No matter how much thought and hard work you put into creating your survey, it’s going to have flaws—and that’s okay. No survey is perfect, but investing time and thought into planning and writing will bring you much closer to getting the answers you need. And that's the ultimate goal—the survey's only a tool to get you there.
Components of an effective survey question
Generating clear and straightforward questions and formatting the survey questionnaire in a way that flows and promotes participation are key.
The following section summarizes a question-and-answer process provided by de Leuuw and colleagues [
Given that survey methodology consists of asking a series of standardized questions, respondents need to have the same understanding of what a question is asking. To reduce misunderstandings in questions, work to reduce ambiguity.
1.1 Use clear and simple language, avoid complex terms, acronyms, and jargon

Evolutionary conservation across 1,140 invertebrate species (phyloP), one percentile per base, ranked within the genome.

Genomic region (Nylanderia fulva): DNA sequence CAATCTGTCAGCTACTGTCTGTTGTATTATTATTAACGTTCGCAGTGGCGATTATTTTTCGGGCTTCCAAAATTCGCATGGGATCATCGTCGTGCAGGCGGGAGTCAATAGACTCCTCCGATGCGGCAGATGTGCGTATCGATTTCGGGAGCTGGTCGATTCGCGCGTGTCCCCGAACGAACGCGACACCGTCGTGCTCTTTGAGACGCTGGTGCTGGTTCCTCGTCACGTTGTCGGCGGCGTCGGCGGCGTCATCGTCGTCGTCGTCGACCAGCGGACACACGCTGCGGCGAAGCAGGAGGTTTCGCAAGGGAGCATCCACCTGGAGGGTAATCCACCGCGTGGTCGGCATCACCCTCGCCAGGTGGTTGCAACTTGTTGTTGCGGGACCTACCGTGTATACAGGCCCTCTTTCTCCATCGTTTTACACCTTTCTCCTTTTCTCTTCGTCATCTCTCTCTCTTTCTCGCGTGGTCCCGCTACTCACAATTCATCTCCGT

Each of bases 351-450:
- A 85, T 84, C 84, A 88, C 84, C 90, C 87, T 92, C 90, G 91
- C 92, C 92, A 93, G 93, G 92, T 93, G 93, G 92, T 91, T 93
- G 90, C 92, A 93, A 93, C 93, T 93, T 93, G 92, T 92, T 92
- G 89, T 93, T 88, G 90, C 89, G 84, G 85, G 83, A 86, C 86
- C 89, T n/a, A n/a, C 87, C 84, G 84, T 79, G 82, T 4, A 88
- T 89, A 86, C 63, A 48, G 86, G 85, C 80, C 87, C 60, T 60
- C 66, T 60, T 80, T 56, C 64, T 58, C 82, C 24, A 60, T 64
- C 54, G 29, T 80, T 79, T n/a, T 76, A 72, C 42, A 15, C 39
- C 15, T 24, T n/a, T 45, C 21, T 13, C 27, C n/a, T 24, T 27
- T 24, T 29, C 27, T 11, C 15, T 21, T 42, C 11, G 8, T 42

The use of complex language and terms, as well as acronyms and jargon specific to your field, will make questions more difficult to answer.
Poor question: “In the last week, did you exercise?”
The problem: The term ‘exercise’ isn’t clearly defined and could be interpreted differently by respondents — some might consider walking to and from their car exercise, whereas others may not consider anything that doesn’t cause them to sweat or breathe heavily as exercise.
Better question: “In the last week, did you exercise or participate in any physical activity for at least 20 minutes that made you sweat and breathe hard, such as running, swimming, cycling, or similar activities?”
Poor question: “Have you ever been diagnosed with CHD?”
The problem: Using acronyms and technical jargon will make it difficult for people who don’t know these terms to provide reliable answers.